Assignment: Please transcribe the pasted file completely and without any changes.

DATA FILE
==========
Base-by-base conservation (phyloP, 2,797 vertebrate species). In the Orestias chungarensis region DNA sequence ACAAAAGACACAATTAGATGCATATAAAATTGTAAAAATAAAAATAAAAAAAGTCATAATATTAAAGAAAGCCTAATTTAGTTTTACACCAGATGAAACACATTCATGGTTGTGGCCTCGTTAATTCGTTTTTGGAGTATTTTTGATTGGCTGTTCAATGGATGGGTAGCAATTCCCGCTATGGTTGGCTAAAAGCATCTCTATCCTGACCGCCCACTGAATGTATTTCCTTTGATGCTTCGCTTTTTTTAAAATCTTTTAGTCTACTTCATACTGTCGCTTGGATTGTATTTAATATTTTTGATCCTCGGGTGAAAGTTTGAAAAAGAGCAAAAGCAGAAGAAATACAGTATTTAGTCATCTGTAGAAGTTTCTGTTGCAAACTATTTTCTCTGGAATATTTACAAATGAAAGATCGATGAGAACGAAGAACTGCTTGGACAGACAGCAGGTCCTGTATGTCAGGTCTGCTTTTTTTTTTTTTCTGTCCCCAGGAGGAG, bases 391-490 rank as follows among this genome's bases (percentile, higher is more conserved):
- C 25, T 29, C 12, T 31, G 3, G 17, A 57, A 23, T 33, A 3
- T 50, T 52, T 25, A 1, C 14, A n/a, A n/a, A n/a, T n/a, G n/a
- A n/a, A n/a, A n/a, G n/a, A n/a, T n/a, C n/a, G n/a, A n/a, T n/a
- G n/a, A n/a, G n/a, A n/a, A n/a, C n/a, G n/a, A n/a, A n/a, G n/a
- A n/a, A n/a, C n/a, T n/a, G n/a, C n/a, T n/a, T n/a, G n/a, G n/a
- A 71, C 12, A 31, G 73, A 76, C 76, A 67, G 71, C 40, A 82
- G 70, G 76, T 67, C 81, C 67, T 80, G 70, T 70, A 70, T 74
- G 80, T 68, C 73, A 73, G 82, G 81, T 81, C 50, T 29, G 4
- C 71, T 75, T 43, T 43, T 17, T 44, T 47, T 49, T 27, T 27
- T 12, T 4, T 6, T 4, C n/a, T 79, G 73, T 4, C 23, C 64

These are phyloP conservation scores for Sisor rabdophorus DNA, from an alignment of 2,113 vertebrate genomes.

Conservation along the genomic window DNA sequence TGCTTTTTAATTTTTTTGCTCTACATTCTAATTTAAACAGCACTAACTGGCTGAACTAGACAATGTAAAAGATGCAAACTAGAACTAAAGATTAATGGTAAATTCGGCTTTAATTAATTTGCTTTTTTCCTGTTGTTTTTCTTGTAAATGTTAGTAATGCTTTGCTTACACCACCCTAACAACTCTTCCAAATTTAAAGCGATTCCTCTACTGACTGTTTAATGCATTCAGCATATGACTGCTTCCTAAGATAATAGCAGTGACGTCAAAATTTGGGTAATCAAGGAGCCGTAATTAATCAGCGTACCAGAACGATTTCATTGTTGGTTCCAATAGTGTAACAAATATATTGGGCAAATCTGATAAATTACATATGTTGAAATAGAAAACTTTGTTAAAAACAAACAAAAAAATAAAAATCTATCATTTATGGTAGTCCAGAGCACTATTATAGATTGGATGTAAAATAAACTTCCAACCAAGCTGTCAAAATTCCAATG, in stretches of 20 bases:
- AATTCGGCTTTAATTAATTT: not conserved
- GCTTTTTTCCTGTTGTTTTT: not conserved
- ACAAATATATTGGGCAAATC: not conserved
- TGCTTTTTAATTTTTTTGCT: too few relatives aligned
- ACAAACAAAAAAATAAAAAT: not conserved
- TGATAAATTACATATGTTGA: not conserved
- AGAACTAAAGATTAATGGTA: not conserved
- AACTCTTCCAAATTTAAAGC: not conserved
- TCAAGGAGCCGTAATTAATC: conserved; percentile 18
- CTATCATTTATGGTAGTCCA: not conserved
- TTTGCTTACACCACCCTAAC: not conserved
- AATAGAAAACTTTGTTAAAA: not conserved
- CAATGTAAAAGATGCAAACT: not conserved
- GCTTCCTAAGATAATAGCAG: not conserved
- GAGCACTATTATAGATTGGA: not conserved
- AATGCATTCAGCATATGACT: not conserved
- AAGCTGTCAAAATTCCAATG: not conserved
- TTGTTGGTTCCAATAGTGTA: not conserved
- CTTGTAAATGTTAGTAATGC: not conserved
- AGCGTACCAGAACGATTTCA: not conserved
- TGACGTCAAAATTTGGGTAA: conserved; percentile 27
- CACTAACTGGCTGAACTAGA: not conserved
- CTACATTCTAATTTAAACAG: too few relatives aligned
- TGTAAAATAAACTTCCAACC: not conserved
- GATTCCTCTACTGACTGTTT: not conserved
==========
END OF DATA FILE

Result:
Base-by-base conservation (phyloP, 2,797 vertebrate species). In the Orestias chungarensis region DNA sequence ACAAAAGACACAATTAGATGCATATAAAATTGTAAAAATAAAAATAAAAAAAGTCATAATATTAAAGAAAGCCTAATTTAGTTTTACACCAGATGAAACACATTCATGGTTGTGGCCTCGTTAATTCGTTTTTGGAGTATTTTTGATTGGCTGTTCAATGGATGGGTAGCAATTCCCGCTATGGTTGGCTAAAAGCATCTCTATCCTGACCGCCCACTGAATGTATTTCCTTTGATGCTTCGCTTTTTTTAAAATCTTTTAGTCTACTTCATACTGTCGCTTGGATTGTATTTAATATTTTTGATCCTCGGGTGAAAGTTTGAAAAAGAGCAAAAGCAGAAGAAATACAGTATTTAGTCATCTGTAGAAGTTTCTGTTGCAAACTATTTTCTCTGGAATATTTACAAATGAAAGATCGATGAGAACGAAGAACTGCTTGGACAGACAGCAGGTCCTGTATGTCAGGTCTGCTTTTTTTTTTTTTCTGTCCCCAGGAGGAG, bases 391-490 rank as follows among this genome's bases (percentile, higher is more conserved):
- C 25, T 29, C 12, T 31, G 3, G 17, A 57, A 23, T 33, A 3
- T 50, T 52, T 25, A 1, C 14, A n/a, A n/a, A n/a, T n/a, G n/a
- A n/a, A n/a, A n/a, G n/a, A n/a, T n/a, C n/a, G n/a, A n/a, T n/a
- G n/a, A n/a, G n/a, A n/a, A n/a, C n/a, G n/a, A n/a, A n/a, G n/a
- A n/a, A n/a, C n/a, T n/a, G n/a, C n/a, T n/a, T n/a, G n/a, G n/a
- A 71, C 12, A 31, G 73, A 76, C 76, A 67, G 71, C 40, A 82
- G 70, G 76, T 67, C 81, C 67, T 80, G 70, T 70, A 70, T 74
- G 80, T 68, C 73, A 73, G 82, G 81, T 81, C 50, T 29, G 4
- C 71, T 75, T 43, T 43, T 17, T 44, T 47, T 49, T 27, T 27
- T 12, T 4, T 6, T 4, C n/a, T 79, G 73, T 4, C 23, C 64

These are phyloP conservation scores for Sisor rabdophorus DNA, from an alignment of 2,113 vertebrate genomes.

Conservation along the genomic window DNA sequence TGCTTTTTAATTTTTTTGCTCTACATTCTAATTTAAACAGCACTAACTGGCTGAACTAGACAATGTAAAAGATGCAAACTAGAACTAAAGATTAATGGTAAATTCGGCTTTAATTAATTTGCTTTTTTCCTGTTGTTTTTCTTGTAAATGTTAGTAATGCTTTGCTTACACCACCCTAACAACTCTTCCAAATTTAAAGCGATTCCTCTACTGACTGTTTAATGCATTCAGCATATGACTGCTTCCTAAGATAATAGCAGTGACGTCAAAATTTGGGTAATCAAGGAGCCGTAATTAATCAGCGTACCAGAACGATTTCATTGTTGGTTCCAATAGTGTAACAAATATATTGGGCAAATCTGATAAATTACATATGTTGAAATAGAAAACTTTGTTAAAAACAAACAAAAAAATAAAAATCTATCATTTATGGTAGTCCAGAGCACTATTATAGATTGGATGTAAAATAAACTTCCAACCAAGCTGTCAAAATTCCAATG, in stretches of 20 bases:
- AATTCGGCTTTAATTAATTT: not conserved
- GCTTTTTTCCTGTTGTTTTT: not conserved
- ACAAATATATTGGGCAAATC: not conserved
- TGCTTTTTAATTTTTTTGCT: too few relatives aligned
- ACAAACAAAAAAATAAAAAT: not conserved
- TGATAAATTACATATGTTGA: not conserved
- AGAACTAAAGATTAATGGTA: not conserved
- AACTCTTCCAAATTTAAAGC: not conserved
- TCAAGGAGCCGTAATTAATC: conserved; percentile 18
- CTATCATTTATGGTAGTCCA: not conserved
- TTTGCTTACACCACCCTAAC: not conserved
- AATAGAAAACTTTGTTAAAA: not conserved
- CAATGTAAAAGATGCAAACT: not conserved
- GCTTCCTAAGATAATAGCAG: not conserved
- GAGCACTATTATAGATTGGA: not conserved
- AATGCATTCAGCATATGACT: not conserved
- AAGCTGTCAAAATTCCAATG: not conserved
- TTGTTGGTTCCAATAGTGTA: not conserved
- CTTGTAAATGTTAGTAATGC: not conserved
- AGCGTACCAGAACGATTTCA: not conserved
- TGACGTCAAAATTTGGGTAA: conserved; percentile 27
- CACTAACTGGCTGAACTAGA: not conserved
- CTACATTCTAATTTAAACAG: too few relatives aligned
- TGTAAAATAAACTTCCAACC: not conserved
- GATTCCTCTACTGACTGTTT: not conserved